Adequate Yearly Progress Details

All kindergarten through twelfth grade schools are required to demonstrate AYP in the areas of reading/language arts, mathematics, graduation rates for high schools and districts, and at least one other academic indicator. States are in charge of developing their own criteria for meeting AYP and must submit them for approval. Upon receipt, all criteria provided will be peer reviewed by a panel including representatives, parents, teachers and state and local educational agencies. After review, the states will receive feedback and recommendations from panelists on how to better align their criteria with the statute of No Child Left Behind. These requirements include ten specific guidelines:
- A single statewide accountability system which is applied to all public schools and local education agencies.
- The state accountability system must include all public school students.
- A state's definition of AYP must be based on expectations for growth in student achievement that includes that all students will be proficient in reading and math by 2013-2014.
- A state must make annual decisions about the achievement of all public schools and local education agencies.
- All public schools and local education agencies will be held accountable for the achievement of all individual subgroups.
- A state's definition of AYP must be based primarily on the state's academic assessments.
- A state's definition of AYP must include graduation rates for high schools, as well as an additional indicator for middle and elementary schools, which may be selected by the states (such as attendance rates).
- AYP must be based on reading/language arts and mathematics achievement objectives.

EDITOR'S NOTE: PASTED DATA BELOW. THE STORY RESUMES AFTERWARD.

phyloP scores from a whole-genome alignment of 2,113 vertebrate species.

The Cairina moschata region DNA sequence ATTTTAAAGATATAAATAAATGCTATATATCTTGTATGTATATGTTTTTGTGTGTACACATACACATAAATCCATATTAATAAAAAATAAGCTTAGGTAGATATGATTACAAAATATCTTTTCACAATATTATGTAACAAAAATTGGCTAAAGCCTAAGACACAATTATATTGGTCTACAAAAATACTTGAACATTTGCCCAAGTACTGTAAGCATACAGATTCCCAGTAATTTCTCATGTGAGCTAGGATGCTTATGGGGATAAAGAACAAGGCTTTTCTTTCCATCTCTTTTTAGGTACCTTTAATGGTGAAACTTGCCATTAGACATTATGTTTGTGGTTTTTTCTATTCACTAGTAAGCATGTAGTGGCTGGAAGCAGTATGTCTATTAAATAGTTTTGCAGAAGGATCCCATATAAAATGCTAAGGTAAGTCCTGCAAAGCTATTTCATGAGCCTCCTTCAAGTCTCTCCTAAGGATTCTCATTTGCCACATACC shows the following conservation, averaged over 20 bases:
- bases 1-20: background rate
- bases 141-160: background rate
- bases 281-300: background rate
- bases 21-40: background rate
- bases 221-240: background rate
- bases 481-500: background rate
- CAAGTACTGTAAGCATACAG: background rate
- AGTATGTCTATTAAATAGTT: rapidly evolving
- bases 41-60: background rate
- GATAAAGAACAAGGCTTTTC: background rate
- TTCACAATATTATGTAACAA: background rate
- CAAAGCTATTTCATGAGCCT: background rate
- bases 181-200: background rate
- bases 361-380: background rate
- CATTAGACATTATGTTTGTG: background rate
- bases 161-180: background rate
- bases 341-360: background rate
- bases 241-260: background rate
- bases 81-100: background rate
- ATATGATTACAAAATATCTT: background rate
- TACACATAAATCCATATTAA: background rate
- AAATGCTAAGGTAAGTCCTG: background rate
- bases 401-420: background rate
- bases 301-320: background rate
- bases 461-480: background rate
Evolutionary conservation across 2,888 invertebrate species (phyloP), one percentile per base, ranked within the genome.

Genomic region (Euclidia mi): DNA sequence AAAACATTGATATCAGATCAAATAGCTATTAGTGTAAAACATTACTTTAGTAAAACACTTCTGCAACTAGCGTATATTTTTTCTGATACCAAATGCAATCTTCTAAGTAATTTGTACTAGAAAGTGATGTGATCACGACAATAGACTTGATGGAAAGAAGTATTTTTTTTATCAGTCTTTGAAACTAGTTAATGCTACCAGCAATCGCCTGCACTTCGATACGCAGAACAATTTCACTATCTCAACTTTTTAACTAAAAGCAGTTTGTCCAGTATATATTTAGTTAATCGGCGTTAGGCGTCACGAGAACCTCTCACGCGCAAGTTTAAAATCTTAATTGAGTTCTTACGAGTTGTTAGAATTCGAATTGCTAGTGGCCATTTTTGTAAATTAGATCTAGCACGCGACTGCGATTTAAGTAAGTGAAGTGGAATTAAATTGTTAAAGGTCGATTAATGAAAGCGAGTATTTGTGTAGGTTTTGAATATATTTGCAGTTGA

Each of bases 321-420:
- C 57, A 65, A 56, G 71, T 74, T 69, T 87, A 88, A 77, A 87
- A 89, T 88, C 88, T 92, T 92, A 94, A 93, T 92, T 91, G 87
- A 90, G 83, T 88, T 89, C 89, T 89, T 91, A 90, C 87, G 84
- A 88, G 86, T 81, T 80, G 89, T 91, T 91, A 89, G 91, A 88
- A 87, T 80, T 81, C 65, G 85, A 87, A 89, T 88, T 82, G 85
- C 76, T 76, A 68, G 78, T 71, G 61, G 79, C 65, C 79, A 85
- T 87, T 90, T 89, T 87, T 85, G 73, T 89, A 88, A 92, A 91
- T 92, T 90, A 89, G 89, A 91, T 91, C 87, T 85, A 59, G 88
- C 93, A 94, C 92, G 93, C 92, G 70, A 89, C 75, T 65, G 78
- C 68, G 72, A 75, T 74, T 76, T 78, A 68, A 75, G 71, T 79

- A state's accountability system must be statistically valid and reliable.
- To make AYP as a school, a state must ensure that it has assessed at least 95% of students in each subgroup (special education, English language learners, low income, race/ethnicity) enrolled.

Currently, schools are allowed to appeal their AYP findings to their State Education Agency and/or the U.S. Department of Education, if applicable. Appeals have been made in account of standardized test results and data collected by testing companies such as Educational Testing Service.

The NCLB requires that states use standardized assessments in order to measure AYP. These assessments allow state education agencies to develop target starting goals for AYP. After those are developed, states must increase student achievement in gradual increments in order for 100 percent of the students to become proficient on state assessments by the 2013-14 school year. The Illinois Department of Education reports, "The NCLB Act is very prescriptive with regard to how this is to be done - very little flexibility is afforded to states. The same process was used to establish starting points for reading and math." Using assessment data from 2002, the U.S. Department of Education determined what specific percentages of students each state is required to make proficient in each subject area. Special considerations were made for students with limited English proficiency and individuals with disabilities. Once those percentages were determined, each State Department of Education is required to ensure the standards are the same for each public school, district and subgroup of students, irrespective of differences.

Successful progress